A team of researchers at Yonsei University and École Polytechnique Fédérale de Lausanne (EPFL) has recently developed a new technique that can recognize emotions by analyzing people’s faces in images along with contextual features. They presented and outlined their deep learning-based architecture, called CAER-Net, in a paper pre-published on arXiv.
For several years, researchers worldwide have been trying to develop tools for automatically detecting human emotions by analyzing images, videos or audio clips. These tools could have numerous applications, for instance, improving robot-human interactions or helping doctors to identify signs of mental or neural disorders (e.g.,, based on atypical speech patterns, facial features, etc.).
So far, the majority of techniques for recognizing emotions in images have been based on the analysis of people’s facial expressions, essentially assuming that these expressions best convey humans’ emotional responses. As a result, most datasets for training and evaluating emotion recognition tools (e.g., the AFEW and FER2013 datasets) only contain cropped images of human faces.
A key limitation of conventional emotion recognition tools is that they fail to achieve satisfactory performance when emotional signals in people’s faces are ambiguous or indistinguishable. In contrast with these approaches, human beings are able to recognize others’ emotions based not only on their facial expressions, but also on contextual clues (e.g., the actions they are performing, their interactions with others, where they are, etc.).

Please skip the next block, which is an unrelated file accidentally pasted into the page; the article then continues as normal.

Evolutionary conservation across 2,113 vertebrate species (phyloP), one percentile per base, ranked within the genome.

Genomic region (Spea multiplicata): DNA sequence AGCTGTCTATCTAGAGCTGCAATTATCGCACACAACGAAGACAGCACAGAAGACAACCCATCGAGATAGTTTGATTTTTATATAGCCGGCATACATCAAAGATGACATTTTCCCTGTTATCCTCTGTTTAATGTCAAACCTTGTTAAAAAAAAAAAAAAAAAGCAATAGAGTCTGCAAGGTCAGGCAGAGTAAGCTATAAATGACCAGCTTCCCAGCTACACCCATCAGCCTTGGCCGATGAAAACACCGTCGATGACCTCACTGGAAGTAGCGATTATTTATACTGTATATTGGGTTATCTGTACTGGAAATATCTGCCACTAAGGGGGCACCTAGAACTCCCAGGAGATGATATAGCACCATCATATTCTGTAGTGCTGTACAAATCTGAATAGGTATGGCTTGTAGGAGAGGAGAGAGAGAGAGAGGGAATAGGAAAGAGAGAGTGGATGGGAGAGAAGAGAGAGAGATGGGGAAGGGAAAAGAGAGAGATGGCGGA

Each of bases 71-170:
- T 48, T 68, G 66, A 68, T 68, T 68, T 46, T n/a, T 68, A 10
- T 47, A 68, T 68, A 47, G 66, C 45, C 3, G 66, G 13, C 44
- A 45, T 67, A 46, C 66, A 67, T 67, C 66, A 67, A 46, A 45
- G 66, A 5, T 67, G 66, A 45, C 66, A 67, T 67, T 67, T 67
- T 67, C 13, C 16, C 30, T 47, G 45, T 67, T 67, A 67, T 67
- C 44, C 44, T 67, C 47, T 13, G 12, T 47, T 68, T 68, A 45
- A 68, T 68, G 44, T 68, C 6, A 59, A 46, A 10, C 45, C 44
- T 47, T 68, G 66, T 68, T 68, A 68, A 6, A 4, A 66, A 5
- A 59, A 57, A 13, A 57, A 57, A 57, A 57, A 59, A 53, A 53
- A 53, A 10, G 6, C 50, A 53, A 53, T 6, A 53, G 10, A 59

Past studies suggests that analyzing both facial expressions and context-related features can significantly boost the performance of emotion recognition tools. Inspired by these findings, the researchers at Yonsei and EPFL set out to develop a deep learning-based architecture that can recognize people’s emotions in images based on both their facial expressions and contextual information.
“We present deep networks for context-aware emotion recognition, called CAER-Net, that exploit not only human facial expression, but also context information, in a joint and boosting manner,” the researchers wrote in their paper. “The key idea is to hide human faces in a visual scene and seek other contexts based on an attention mechanism.”
CAER-Net, the architecture developed by researchers, is composed of two key sub-networks and encoders that separately extract facial features and contextual regions in an image. These two types of features are then combined using adaptive fusion networks and analyzed together to predict the emotions of people in a given image.
In addition to CAER-Net, the researchers also introduced a new dataset for context-aware emotion recognition, which they refer to as CAER. Images in this dataset portray both people’s faces and their surroundings/context, hence it could serve as a more effective benchmark for training evaluating emotion recognition techniques.
The researchers evaluated their emotion recognition technique in a series of experiments, using both the dataset they compiled and the AFEW dataset. Their findings suggest that analyzing both facial expressions and contextual information can considerably boost the performance of emotion recognition tools, as indicated by previous studies.
“We hope that the results of this study will facilitate further advances in context-aware emotion recognition and its related tasks,” the researchers wrote.